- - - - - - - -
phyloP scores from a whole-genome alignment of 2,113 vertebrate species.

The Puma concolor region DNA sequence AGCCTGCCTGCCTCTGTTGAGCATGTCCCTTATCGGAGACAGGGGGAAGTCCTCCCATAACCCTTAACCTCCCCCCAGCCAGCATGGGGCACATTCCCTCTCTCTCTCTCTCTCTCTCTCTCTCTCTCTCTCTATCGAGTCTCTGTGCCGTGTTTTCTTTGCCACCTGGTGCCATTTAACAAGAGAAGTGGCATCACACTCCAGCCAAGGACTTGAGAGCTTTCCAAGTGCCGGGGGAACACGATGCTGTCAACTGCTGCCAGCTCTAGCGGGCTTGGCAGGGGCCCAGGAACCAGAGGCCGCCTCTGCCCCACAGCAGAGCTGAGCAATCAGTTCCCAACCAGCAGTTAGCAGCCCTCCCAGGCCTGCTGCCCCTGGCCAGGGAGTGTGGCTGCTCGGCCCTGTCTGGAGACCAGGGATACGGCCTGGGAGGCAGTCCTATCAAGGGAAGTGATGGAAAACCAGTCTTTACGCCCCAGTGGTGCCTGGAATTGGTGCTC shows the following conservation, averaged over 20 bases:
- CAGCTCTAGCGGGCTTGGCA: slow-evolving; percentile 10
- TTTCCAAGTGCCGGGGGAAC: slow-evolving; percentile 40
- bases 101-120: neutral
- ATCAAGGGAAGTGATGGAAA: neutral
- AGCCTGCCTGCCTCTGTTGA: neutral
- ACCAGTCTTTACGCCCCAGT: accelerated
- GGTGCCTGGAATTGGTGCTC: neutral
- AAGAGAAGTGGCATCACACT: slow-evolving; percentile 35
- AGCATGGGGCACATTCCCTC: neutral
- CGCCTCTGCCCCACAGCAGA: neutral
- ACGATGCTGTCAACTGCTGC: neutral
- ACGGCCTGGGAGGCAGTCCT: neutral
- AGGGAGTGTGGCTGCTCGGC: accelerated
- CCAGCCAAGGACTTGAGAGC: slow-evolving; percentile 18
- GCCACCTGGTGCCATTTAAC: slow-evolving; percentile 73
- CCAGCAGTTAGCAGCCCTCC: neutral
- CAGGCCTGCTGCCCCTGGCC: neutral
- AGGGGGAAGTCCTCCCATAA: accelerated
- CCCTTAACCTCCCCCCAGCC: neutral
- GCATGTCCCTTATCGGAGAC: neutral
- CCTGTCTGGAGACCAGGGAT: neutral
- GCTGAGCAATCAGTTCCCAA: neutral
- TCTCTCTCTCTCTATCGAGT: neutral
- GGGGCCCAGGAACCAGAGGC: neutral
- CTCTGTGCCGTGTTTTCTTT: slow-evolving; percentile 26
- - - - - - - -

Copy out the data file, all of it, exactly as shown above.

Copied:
phyloP scores from a whole-genome alignment of 2,113 vertebrate species.

The Puma concolor region DNA sequence AGCCTGCCTGCCTCTGTTGAGCATGTCCCTTATCGGAGACAGGGGGAAGTCCTCCCATAACCCTTAACCTCCCCCCAGCCAGCATGGGGCACATTCCCTCTCTCTCTCTCTCTCTCTCTCTCTCTCTCTCTCTATCGAGTCTCTGTGCCGTGTTTTCTTTGCCACCTGGTGCCATTTAACAAGAGAAGTGGCATCACACTCCAGCCAAGGACTTGAGAGCTTTCCAAGTGCCGGGGGAACACGATGCTGTCAACTGCTGCCAGCTCTAGCGGGCTTGGCAGGGGCCCAGGAACCAGAGGCCGCCTCTGCCCCACAGCAGAGCTGAGCAATCAGTTCCCAACCAGCAGTTAGCAGCCCTCCCAGGCCTGCTGCCCCTGGCCAGGGAGTGTGGCTGCTCGGCCCTGTCTGGAGACCAGGGATACGGCCTGGGAGGCAGTCCTATCAAGGGAAGTGATGGAAAACCAGTCTTTACGCCCCAGTGGTGCCTGGAATTGGTGCTC shows the following conservation, averaged over 20 bases:
- CAGCTCTAGCGGGCTTGGCA: slow-evolving; percentile 10
- TTTCCAAGTGCCGGGGGAAC: slow-evolving; percentile 40
- bases 101-120: neutral
- ATCAAGGGAAGTGATGGAAA: neutral
- AGCCTGCCTGCCTCTGTTGA: neutral
- ACCAGTCTTTACGCCCCAGT: accelerated
- GGTGCCTGGAATTGGTGCTC: neutral
- AAGAGAAGTGGCATCACACT: slow-evolving; percentile 35
- AGCATGGGGCACATTCCCTC: neutral
- CGCCTCTGCCCCACAGCAGA: neutral
- ACGATGCTGTCAACTGCTGC: neutral
- ACGGCCTGGGAGGCAGTCCT: neutral
- AGGGAGTGTGGCTGCTCGGC: accelerated
- CCAGCCAAGGACTTGAGAGC: slow-evolving; percentile 18
- GCCACCTGGTGCCATTTAAC: slow-evolving; percentile 73
- CCAGCAGTTAGCAGCCCTCC: neutral
- CAGGCCTGCTGCCCCTGGCC: neutral
- AGGGGGAAGTCCTCCCATAA: accelerated
- CCCTTAACCTCCCCCCAGCC: neutral
- GCATGTCCCTTATCGGAGAC: neutral
- CCTGTCTGGAGACCAGGGAT: neutral
- GCTGAGCAATCAGTTCCCAA: neutral
- TCTCTCTCTCTCTATCGAGT: neutral
- GGGGCCCAGGAACCAGAGGC: neutral
- CTCTGTGCCGTGTTTTCTTT: slow-evolving; percentile 26